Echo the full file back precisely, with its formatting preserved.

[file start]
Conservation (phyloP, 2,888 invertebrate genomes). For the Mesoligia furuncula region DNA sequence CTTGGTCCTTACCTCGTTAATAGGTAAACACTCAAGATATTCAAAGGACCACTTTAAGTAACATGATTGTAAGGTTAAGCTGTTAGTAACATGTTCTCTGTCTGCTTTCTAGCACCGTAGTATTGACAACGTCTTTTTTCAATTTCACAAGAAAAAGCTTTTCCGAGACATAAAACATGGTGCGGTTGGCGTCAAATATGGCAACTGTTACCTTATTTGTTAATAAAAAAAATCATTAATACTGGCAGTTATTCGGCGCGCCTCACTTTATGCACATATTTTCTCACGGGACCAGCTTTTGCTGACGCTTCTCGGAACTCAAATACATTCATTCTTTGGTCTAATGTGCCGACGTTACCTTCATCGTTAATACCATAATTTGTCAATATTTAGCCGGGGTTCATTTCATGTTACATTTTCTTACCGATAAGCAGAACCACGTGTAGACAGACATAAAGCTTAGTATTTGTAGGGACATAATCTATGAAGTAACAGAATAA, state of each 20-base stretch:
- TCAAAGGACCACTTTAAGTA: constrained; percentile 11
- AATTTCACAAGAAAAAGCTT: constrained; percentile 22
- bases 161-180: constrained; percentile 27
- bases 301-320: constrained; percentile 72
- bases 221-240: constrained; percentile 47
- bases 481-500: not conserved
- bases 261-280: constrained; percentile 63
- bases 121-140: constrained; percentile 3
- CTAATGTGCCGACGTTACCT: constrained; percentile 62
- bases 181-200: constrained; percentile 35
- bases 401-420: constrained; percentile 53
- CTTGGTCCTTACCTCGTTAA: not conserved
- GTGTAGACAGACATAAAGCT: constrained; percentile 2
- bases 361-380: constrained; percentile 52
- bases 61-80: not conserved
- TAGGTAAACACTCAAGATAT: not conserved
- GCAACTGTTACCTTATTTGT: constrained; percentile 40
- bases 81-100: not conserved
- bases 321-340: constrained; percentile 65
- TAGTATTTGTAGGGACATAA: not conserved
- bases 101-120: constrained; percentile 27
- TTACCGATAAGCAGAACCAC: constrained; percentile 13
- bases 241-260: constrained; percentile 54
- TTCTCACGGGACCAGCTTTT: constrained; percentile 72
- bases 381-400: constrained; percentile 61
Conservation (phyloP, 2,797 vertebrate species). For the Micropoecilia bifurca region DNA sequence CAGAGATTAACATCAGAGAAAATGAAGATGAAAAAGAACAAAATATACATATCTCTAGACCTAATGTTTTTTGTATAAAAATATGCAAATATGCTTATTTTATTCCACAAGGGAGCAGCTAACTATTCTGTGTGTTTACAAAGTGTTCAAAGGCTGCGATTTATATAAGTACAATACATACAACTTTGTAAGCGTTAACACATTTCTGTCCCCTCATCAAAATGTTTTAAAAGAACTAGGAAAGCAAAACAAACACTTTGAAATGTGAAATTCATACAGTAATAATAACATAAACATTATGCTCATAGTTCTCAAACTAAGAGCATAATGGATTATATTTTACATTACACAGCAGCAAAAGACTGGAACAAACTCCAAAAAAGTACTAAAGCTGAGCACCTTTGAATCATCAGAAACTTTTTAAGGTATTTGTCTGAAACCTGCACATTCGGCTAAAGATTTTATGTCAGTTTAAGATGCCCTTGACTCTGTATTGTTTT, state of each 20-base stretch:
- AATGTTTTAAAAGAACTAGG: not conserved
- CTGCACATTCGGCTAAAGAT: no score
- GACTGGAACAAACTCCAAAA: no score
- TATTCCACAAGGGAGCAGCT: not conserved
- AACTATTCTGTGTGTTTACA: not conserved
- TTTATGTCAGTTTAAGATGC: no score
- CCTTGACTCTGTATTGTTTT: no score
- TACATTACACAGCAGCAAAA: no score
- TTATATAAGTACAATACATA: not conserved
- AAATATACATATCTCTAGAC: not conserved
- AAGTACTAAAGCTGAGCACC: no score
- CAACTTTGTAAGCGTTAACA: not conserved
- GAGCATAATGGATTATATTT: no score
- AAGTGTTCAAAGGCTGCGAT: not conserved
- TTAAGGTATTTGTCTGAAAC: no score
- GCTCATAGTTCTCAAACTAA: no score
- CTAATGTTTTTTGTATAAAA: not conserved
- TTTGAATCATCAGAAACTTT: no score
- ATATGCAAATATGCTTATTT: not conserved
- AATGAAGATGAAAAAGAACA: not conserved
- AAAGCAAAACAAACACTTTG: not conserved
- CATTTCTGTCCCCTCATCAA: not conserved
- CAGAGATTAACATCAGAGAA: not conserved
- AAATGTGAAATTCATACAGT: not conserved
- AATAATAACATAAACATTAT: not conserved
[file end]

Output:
Conservation (phyloP, 2,888 invertebrate genomes). For the Mesoligia furuncula region DNA sequence CTTGGTCCTTACCTCGTTAATAGGTAAACACTCAAGATATTCAAAGGACCACTTTAAGTAACATGATTGTAAGGTTAAGCTGTTAGTAACATGTTCTCTGTCTGCTTTCTAGCACCGTAGTATTGACAACGTCTTTTTTCAATTTCACAAGAAAAAGCTTTTCCGAGACATAAAACATGGTGCGGTTGGCGTCAAATATGGCAACTGTTACCTTATTTGTTAATAAAAAAAATCATTAATACTGGCAGTTATTCGGCGCGCCTCACTTTATGCACATATTTTCTCACGGGACCAGCTTTTGCTGACGCTTCTCGGAACTCAAATACATTCATTCTTTGGTCTAATGTGCCGACGTTACCTTCATCGTTAATACCATAATTTGTCAATATTTAGCCGGGGTTCATTTCATGTTACATTTTCTTACCGATAAGCAGAACCACGTGTAGACAGACATAAAGCTTAGTATTTGTAGGGACATAATCTATGAAGTAACAGAATAA, state of each 20-base stretch:
- TCAAAGGACCACTTTAAGTA: constrained; percentile 11
- AATTTCACAAGAAAAAGCTT: constrained; percentile 22
- bases 161-180: constrained; percentile 27
- bases 301-320: constrained; percentile 72
- bases 221-240: constrained; percentile 47
- bases 481-500: not conserved
- bases 261-280: constrained; percentile 63
- bases 121-140: constrained; percentile 3
- CTAATGTGCCGACGTTACCT: constrained; percentile 62
- bases 181-200: constrained; percentile 35
- bases 401-420: constrained; percentile 53
- CTTGGTCCTTACCTCGTTAA: not conserved
- GTGTAGACAGACATAAAGCT: constrained; percentile 2
- bases 361-380: constrained; percentile 52
- bases 61-80: not conserved
- TAGGTAAACACTCAAGATAT: not conserved
- GCAACTGTTACCTTATTTGT: constrained; percentile 40
- bases 81-100: not conserved
- bases 321-340: constrained; percentile 65
- TAGTATTTGTAGGGACATAA: not conserved
- bases 101-120: constrained; percentile 27
- TTACCGATAAGCAGAACCAC: constrained; percentile 13
- bases 241-260: constrained; percentile 54
- TTCTCACGGGACCAGCTTTT: constrained; percentile 72
- bases 381-400: constrained; percentile 61
Conservation (phyloP, 2,797 vertebrate species). For the Micropoecilia bifurca region DNA sequence CAGAGATTAACATCAGAGAAAATGAAGATGAAAAAGAACAAAATATACATATCTCTAGACCTAATGTTTTTTGTATAAAAATATGCAAATATGCTTATTTTATTCCACAAGGGAGCAGCTAACTATTCTGTGTGTTTACAAAGTGTTCAAAGGCTGCGATTTATATAAGTACAATACATACAACTTTGTAAGCGTTAACACATTTCTGTCCCCTCATCAAAATGTTTTAAAAGAACTAGGAAAGCAAAACAAACACTTTGAAATGTGAAATTCATACAGTAATAATAACATAAACATTATGCTCATAGTTCTCAAACTAAGAGCATAATGGATTATATTTTACATTACACAGCAGCAAAAGACTGGAACAAACTCCAAAAAAGTACTAAAGCTGAGCACCTTTGAATCATCAGAAACTTTTTAAGGTATTTGTCTGAAACCTGCACATTCGGCTAAAGATTTTATGTCAGTTTAAGATGCCCTTGACTCTGTATTGTTTT, state of each 20-base stretch:
- AATGTTTTAAAAGAACTAGG: not conserved
- CTGCACATTCGGCTAAAGAT: no score
- GACTGGAACAAACTCCAAAA: no score
- TATTCCACAAGGGAGCAGCT: not conserved
- AACTATTCTGTGTGTTTACA: not conserved
- TTTATGTCAGTTTAAGATGC: no score
- CCTTGACTCTGTATTGTTTT: no score
- TACATTACACAGCAGCAAAA: no score
- TTATATAAGTACAATACATA: not conserved
- AAATATACATATCTCTAGAC: not conserved
- AAGTACTAAAGCTGAGCACC: no score
- CAACTTTGTAAGCGTTAACA: not conserved
- GAGCATAATGGATTATATTT: no score
- AAGTGTTCAAAGGCTGCGAT: not conserved
- TTAAGGTATTTGTCTGAAAC: no score
- GCTCATAGTTCTCAAACTAA: no score
- CTAATGTTTTTTGTATAAAA: not conserved
- TTTGAATCATCAGAAACTTT: no score
- ATATGCAAATATGCTTATTT: not conserved
- AATGAAGATGAAAAAGAACA: not conserved
- AAAGCAAAACAAACACTTTG: not conserved
- CATTTCTGTCCCCTCATCAA: not conserved
- CAGAGATTAACATCAGAGAA: not conserved
- AAATGTGAAATTCATACAGT: not conserved
- AATAATAACATAAACATTAT: not conserved